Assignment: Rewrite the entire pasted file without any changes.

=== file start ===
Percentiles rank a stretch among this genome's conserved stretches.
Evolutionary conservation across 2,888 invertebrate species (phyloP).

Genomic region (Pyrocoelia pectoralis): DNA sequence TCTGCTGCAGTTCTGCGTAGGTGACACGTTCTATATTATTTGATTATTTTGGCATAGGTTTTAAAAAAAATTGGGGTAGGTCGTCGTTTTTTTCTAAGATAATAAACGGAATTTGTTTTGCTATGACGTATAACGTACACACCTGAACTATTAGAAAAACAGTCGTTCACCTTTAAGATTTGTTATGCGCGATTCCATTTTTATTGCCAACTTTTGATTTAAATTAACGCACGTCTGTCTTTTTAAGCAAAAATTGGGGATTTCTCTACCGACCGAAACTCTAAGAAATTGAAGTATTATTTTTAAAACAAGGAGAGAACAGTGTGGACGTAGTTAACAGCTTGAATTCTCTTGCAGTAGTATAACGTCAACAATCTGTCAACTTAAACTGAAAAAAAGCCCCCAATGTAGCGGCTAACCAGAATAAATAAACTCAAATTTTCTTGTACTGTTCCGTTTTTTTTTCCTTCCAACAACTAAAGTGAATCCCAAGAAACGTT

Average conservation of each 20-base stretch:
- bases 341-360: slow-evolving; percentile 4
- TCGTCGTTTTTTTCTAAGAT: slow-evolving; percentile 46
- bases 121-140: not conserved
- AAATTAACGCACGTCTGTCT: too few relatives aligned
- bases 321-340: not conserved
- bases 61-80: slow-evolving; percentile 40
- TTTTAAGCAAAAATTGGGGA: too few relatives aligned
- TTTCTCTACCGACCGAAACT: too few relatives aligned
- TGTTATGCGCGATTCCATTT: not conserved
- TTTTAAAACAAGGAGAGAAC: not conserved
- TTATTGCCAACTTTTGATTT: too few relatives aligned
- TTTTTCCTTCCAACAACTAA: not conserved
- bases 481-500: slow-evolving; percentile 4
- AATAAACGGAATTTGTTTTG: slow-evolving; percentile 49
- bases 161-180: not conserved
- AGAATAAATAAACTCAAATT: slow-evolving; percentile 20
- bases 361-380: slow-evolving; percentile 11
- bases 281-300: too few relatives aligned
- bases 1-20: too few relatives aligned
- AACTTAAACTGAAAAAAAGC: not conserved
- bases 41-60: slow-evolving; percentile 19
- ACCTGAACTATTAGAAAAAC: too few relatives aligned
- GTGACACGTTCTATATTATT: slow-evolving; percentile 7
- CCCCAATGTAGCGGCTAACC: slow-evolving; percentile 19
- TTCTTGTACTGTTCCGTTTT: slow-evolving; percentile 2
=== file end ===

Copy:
Percentiles rank a stretch among this genome's conserved stretches.
Evolutionary conservation across 2,888 invertebrate species (phyloP).

Genomic region (Pyrocoelia pectoralis): DNA sequence TCTGCTGCAGTTCTGCGTAGGTGACACGTTCTATATTATTTGATTATTTTGGCATAGGTTTTAAAAAAAATTGGGGTAGGTCGTCGTTTTTTTCTAAGATAATAAACGGAATTTGTTTTGCTATGACGTATAACGTACACACCTGAACTATTAGAAAAACAGTCGTTCACCTTTAAGATTTGTTATGCGCGATTCCATTTTTATTGCCAACTTTTGATTTAAATTAACGCACGTCTGTCTTTTTAAGCAAAAATTGGGGATTTCTCTACCGACCGAAACTCTAAGAAATTGAAGTATTATTTTTAAAACAAGGAGAGAACAGTGTGGACGTAGTTAACAGCTTGAATTCTCTTGCAGTAGTATAACGTCAACAATCTGTCAACTTAAACTGAAAAAAAGCCCCCAATGTAGCGGCTAACCAGAATAAATAAACTCAAATTTTCTTGTACTGTTCCGTTTTTTTTTCCTTCCAACAACTAAAGTGAATCCCAAGAAACGTT

Average conservation of each 20-base stretch:
- bases 341-360: slow-evolving; percentile 4
- TCGTCGTTTTTTTCTAAGAT: slow-evolving; percentile 46
- bases 121-140: not conserved
- AAATTAACGCACGTCTGTCT: too few relatives aligned
- bases 321-340: not conserved
- bases 61-80: slow-evolving; percentile 40
- TTTTAAGCAAAAATTGGGGA: too few relatives aligned
- TTTCTCTACCGACCGAAACT: too few relatives aligned
- TGTTATGCGCGATTCCATTT: not conserved
- TTTTAAAACAAGGAGAGAAC: not conserved
- TTATTGCCAACTTTTGATTT: too few relatives aligned
- TTTTTCCTTCCAACAACTAA: not conserved
- bases 481-500: slow-evolving; percentile 4
- AATAAACGGAATTTGTTTTG: slow-evolving; percentile 49
- bases 161-180: not conserved
- AGAATAAATAAACTCAAATT: slow-evolving; percentile 20
- bases 361-380: slow-evolving; percentile 11
- bases 281-300: too few relatives aligned
- bases 1-20: too few relatives aligned
- AACTTAAACTGAAAAAAAGC: not conserved
- bases 41-60: slow-evolving; percentile 19
- ACCTGAACTATTAGAAAAAC: too few relatives aligned
- GTGACACGTTCTATATTATT: slow-evolving; percentile 7
- CCCCAATGTAGCGGCTAACC: slow-evolving; percentile 19
- TTCTTGTACTGTTCCGTTTT: slow-evolving; percentile 2